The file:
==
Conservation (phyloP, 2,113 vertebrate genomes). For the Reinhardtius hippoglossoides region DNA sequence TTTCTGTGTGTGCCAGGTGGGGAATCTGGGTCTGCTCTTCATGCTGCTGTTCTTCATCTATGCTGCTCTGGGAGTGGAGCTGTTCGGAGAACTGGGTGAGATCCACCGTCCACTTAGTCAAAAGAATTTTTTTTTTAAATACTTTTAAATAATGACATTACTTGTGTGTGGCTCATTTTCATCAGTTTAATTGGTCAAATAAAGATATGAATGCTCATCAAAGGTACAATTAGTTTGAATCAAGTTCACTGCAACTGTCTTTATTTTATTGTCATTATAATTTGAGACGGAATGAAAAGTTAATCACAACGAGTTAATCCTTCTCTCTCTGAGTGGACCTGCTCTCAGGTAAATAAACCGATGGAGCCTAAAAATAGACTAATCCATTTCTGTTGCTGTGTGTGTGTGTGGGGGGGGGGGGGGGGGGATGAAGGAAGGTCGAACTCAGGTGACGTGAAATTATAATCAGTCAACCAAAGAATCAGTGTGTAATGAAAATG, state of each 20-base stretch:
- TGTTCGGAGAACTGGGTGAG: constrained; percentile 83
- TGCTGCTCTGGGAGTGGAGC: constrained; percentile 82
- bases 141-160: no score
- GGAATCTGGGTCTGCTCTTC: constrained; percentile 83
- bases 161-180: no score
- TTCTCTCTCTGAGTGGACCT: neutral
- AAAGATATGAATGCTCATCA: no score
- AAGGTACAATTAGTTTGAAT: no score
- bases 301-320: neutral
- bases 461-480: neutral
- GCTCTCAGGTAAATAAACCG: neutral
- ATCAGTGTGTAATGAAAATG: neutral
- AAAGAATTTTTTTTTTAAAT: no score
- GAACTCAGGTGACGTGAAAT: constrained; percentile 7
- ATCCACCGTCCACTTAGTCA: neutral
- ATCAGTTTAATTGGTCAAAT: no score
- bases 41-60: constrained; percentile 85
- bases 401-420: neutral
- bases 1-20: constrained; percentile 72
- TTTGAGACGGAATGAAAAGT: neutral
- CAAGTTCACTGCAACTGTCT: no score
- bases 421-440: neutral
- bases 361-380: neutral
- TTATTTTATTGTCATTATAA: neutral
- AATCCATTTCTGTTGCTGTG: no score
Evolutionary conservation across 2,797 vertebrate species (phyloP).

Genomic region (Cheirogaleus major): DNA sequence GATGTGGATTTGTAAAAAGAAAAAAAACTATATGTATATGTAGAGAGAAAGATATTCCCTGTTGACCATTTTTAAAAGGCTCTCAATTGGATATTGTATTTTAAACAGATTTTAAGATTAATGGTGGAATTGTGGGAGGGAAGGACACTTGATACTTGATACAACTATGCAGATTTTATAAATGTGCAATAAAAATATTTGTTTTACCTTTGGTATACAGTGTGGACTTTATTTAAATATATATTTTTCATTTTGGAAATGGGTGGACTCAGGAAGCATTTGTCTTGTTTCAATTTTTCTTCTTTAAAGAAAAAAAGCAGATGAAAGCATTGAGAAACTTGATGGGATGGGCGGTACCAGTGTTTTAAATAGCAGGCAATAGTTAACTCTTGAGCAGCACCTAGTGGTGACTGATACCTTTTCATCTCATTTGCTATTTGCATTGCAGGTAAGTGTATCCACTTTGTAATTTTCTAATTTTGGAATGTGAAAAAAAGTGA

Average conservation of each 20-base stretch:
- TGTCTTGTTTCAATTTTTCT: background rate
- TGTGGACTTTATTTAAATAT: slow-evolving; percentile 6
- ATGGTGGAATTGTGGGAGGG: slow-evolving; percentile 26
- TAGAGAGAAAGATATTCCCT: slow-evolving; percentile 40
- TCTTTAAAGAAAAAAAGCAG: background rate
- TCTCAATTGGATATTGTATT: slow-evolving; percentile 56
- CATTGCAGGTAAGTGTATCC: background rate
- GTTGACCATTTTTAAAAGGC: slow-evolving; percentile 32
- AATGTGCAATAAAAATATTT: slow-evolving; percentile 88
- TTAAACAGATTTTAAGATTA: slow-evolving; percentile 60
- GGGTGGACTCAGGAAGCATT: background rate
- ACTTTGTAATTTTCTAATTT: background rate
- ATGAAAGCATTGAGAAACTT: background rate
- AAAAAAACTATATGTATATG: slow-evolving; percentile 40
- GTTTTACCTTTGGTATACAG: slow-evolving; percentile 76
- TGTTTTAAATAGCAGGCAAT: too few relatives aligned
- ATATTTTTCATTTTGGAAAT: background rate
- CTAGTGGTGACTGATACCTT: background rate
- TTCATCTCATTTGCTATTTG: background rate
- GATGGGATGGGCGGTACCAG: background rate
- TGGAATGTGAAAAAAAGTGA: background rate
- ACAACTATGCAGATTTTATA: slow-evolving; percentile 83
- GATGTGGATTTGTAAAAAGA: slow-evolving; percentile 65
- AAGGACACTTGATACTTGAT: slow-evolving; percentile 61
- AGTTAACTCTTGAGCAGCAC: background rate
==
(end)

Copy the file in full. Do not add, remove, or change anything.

Conservation (phyloP, 2,113 vertebrate genomes). For the Reinhardtius hippoglossoides region DNA sequence TTTCTGTGTGTGCCAGGTGGGGAATCTGGGTCTGCTCTTCATGCTGCTGTTCTTCATCTATGCTGCTCTGGGAGTGGAGCTGTTCGGAGAACTGGGTGAGATCCACCGTCCACTTAGTCAAAAGAATTTTTTTTTTAAATACTTTTAAATAATGACATTACTTGTGTGTGGCTCATTTTCATCAGTTTAATTGGTCAAATAAAGATATGAATGCTCATCAAAGGTACAATTAGTTTGAATCAAGTTCACTGCAACTGTCTTTATTTTATTGTCATTATAATTTGAGACGGAATGAAAAGTTAATCACAACGAGTTAATCCTTCTCTCTCTGAGTGGACCTGCTCTCAGGTAAATAAACCGATGGAGCCTAAAAATAGACTAATCCATTTCTGTTGCTGTGTGTGTGTGTGGGGGGGGGGGGGGGGGGATGAAGGAAGGTCGAACTCAGGTGACGTGAAATTATAATCAGTCAACCAAAGAATCAGTGTGTAATGAAAATG, state of each 20-base stretch:
- TGTTCGGAGAACTGGGTGAG: constrained; percentile 83
- TGCTGCTCTGGGAGTGGAGC: constrained; percentile 82
- bases 141-160: no score
- GGAATCTGGGTCTGCTCTTC: constrained; percentile 83
- bases 161-180: no score
- TTCTCTCTCTGAGTGGACCT: neutral
- AAAGATATGAATGCTCATCA: no score
- AAGGTACAATTAGTTTGAAT: no score
- bases 301-320: neutral
- bases 461-480: neutral
- GCTCTCAGGTAAATAAACCG: neutral
- ATCAGTGTGTAATGAAAATG: neutral
- AAAGAATTTTTTTTTTAAAT: no score
- GAACTCAGGTGACGTGAAAT: constrained; percentile 7
- ATCCACCGTCCACTTAGTCA: neutral
- ATCAGTTTAATTGGTCAAAT: no score
- bases 41-60: constrained; percentile 85
- bases 401-420: neutral
- bases 1-20: constrained; percentile 72
- TTTGAGACGGAATGAAAAGT: neutral
- CAAGTTCACTGCAACTGTCT: no score
- bases 421-440: neutral
- bases 361-380: neutral
- TTATTTTATTGTCATTATAA: neutral
- AATCCATTTCTGTTGCTGTG: no score
Evolutionary conservation across 2,797 vertebrate species (phyloP).

Genomic region (Cheirogaleus major): DNA sequence GATGTGGATTTGTAAAAAGAAAAAAAACTATATGTATATGTAGAGAGAAAGATATTCCCTGTTGACCATTTTTAAAAGGCTCTCAATTGGATATTGTATTTTAAACAGATTTTAAGATTAATGGTGGAATTGTGGGAGGGAAGGACACTTGATACTTGATACAACTATGCAGATTTTATAAATGTGCAATAAAAATATTTGTTTTACCTTTGGTATACAGTGTGGACTTTATTTAAATATATATTTTTCATTTTGGAAATGGGTGGACTCAGGAAGCATTTGTCTTGTTTCAATTTTTCTTCTTTAAAGAAAAAAAGCAGATGAAAGCATTGAGAAACTTGATGGGATGGGCGGTACCAGTGTTTTAAATAGCAGGCAATAGTTAACTCTTGAGCAGCACCTAGTGGTGACTGATACCTTTTCATCTCATTTGCTATTTGCATTGCAGGTAAGTGTATCCACTTTGTAATTTTCTAATTTTGGAATGTGAAAAAAAGTGA

Average conservation of each 20-base stretch:
- TGTCTTGTTTCAATTTTTCT: background rate
- TGTGGACTTTATTTAAATAT: slow-evolving; percentile 6
- ATGGTGGAATTGTGGGAGGG: slow-evolving; percentile 26
- TAGAGAGAAAGATATTCCCT: slow-evolving; percentile 40
- TCTTTAAAGAAAAAAAGCAG: background rate
- TCTCAATTGGATATTGTATT: slow-evolving; percentile 56
- CATTGCAGGTAAGTGTATCC: background rate
- GTTGACCATTTTTAAAAGGC: slow-evolving; percentile 32
- AATGTGCAATAAAAATATTT: slow-evolving; percentile 88
- TTAAACAGATTTTAAGATTA: slow-evolving; percentile 60
- GGGTGGACTCAGGAAGCATT: background rate
- ACTTTGTAATTTTCTAATTT: background rate
- ATGAAAGCATTGAGAAACTT: background rate
- AAAAAAACTATATGTATATG: slow-evolving; percentile 40
- GTTTTACCTTTGGTATACAG: slow-evolving; percentile 76
- TGTTTTAAATAGCAGGCAAT: too few relatives aligned
- ATATTTTTCATTTTGGAAAT: background rate
- CTAGTGGTGACTGATACCTT: background rate
- TTCATCTCATTTGCTATTTG: background rate
- GATGGGATGGGCGGTACCAG: background rate
- TGGAATGTGAAAAAAAGTGA: background rate
- ACAACTATGCAGATTTTATA: slow-evolving; percentile 83
- GATGTGGATTTGTAAAAAGA: slow-evolving; percentile 65
- AAGGACACTTGATACTTGAT: slow-evolving; percentile 61
- AGTTAACTCTTGAGCAGCAC: background rate